Paper Review: Swin Transformer V2: Scaling Up Capacity and Resolution
Code link (no V2 published yet)
Swin Transformers was an interesting architecture that got great results on many benchmarks, and the authors present a newer version - it is scaled up to 3 billion parameters and can be trained on images up to 1536x1536 resolution.
Vision models have the following difficulties when trying to scale them up: instability issues at scale, high GPU memory consumption for high-resolution images, and the fact that downstream tasks usually require high-resolution images/windows, while the models are pretrained on lower resolutions and the transfer isn’t always efficient.
The authors introduce the following technics to circumvent those problems:
- a post normalization technique and a scaled cosine attention approach to improve the stability of large vision models;
- a log-spaced continuous position bias technique to effectively transfer models pre-trained at low-resolution images and windows to their higher-resolution counterparts;
In addition, they share how they were able to decrease GPU consumption significantly.
Swin Transformer V2 sets new records on four representative vision benchmarks: 84.0% top-1 accuracy on ImageNet-V2 image classification, 63.1 / 54.4 box / mask mAP on COCO object detection, 59.9 mIoU on ADE20K semantic segmentation, and 86.8% top-1 accuracy on Kinetics-400 video action classification.
On the challenges of scaling up vision models
The authors say that their experiments with large vision models reveal an instability issue in training. Larger models have a larger discrepancy of activation amplitudes across layers. This is caused by residual connections and leads to the accumulation of activation values layer by layer. The authors propose a new normalization configuration (post-norm) to deal with this problem: it moves the LN layer from the beginning of each residual unit to the backend. They also use scaled cosine attention instead of a dot product attention - this makes the computation irrelevant to amplitudes of block inputs, and the attention values are less likely to fall into extremes.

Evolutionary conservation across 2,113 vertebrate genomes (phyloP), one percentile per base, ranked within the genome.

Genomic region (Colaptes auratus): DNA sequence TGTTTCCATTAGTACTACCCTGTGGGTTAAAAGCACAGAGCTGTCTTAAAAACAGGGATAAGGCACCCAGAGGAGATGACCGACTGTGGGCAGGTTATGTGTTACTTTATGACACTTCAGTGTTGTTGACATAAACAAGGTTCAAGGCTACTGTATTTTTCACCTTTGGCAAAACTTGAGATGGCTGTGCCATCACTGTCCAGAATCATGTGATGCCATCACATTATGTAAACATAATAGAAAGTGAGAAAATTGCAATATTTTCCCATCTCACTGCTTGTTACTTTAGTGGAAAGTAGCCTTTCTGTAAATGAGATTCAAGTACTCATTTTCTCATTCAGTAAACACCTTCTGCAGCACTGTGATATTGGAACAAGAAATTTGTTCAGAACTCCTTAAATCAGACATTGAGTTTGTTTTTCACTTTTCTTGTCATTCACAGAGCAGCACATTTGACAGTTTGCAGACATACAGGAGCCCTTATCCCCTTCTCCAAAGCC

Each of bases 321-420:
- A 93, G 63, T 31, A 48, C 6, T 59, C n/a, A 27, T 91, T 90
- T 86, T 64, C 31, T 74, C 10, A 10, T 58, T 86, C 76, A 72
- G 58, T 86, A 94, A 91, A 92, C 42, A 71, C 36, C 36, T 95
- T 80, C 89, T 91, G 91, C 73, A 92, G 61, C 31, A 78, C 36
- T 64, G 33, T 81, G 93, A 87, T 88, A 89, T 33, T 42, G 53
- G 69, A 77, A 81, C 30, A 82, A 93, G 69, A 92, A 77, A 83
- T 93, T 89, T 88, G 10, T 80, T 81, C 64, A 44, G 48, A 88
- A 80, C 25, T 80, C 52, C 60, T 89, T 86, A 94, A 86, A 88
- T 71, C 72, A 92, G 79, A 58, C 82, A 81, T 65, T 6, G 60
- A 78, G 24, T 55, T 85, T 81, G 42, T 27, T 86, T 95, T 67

Another issue is that many downstream tasks require high-resolution input images or large attention windows, but the models are pretrained on lower-resolution images. The current common practice is to perform a bi-cubic interpolation of the position bias maps. The authors use a log-spaced continuous position bias (Log-CPB), which generates bias values for arbitrary coordinate ranges by applying a small meta-network on the log-spaced coordinate inputs. A pre-trained model will be able to freely transfer across window sizes by sharing weights of the meta-network, as the meta-network takes any coordinates. It is very important to transform the coordinates into the log-space so that the extrapolation ratio can be low even when differences between the windows sizes are large.
Yet another issue is that the scaling up of model capacity and resolution leads to high GPU memory consumption. Therefore, the authors use a number of tricks, for example, zero-optimizer, activation checkpointing, and a novel implementation of sequential self-attention computation.
An overview of Swin Transformer
The main idea of Swin Transformer is to combine the vanilla Transformer encoder architecture with several visual signal priors: hierarchy, locality, and translation invariance.
The original Swin Transformer uses a pre-normalization configuration.
Swin Transformer introduces an additional parametric bias term accounting for the geometric relationship in self-attention computation:
It accounts for relative spatial configurations of visual elements.
When transferring across different window sizes, the learned relative position bias matrix in pre-training is used to initialize the bias matrix of a different size in fine-tuning by a bi-cubic interpolation approach.
Scaling Up Model Capacity
Most of the changes were already described higher.
Post-normalization results in much lower activation amplitudes.
Scaled cosine attention:
Scaling Up Window Resolution
- The continuous position bias approach uses a small meta-network (2-layer MLP with ReLU) on the relative coordinates;
- Log-spaced coordinates instead of linear-spaced ones. For example, when transferring from 8x8 to 16x16 window, the extrapolation ratio becomes 0.33x instead of 1.14x;
- Zero-Redundancy Optimizer (ZeRO). Usually, optimizers in the data-parallel mode broadcast the model parameters and optimization states to every GPU or a master node. Instead, in ZeRO, the model parameters and optimization states are divided and distributed to multiple GPUs. The authors use the DeepSpeed framework and the ZeRO stage-1 option;
- Activation check-pointing reduces training speed by almost 30%;
- Sequential self-attention computation instead of using the previous batch computation approach reduces memory consumption at the cost of a small decrease of the training speed;
They train the model on ImageNet-22K, enlarging the dataset by 5 times, and use self-supervised learning to better exploit this data.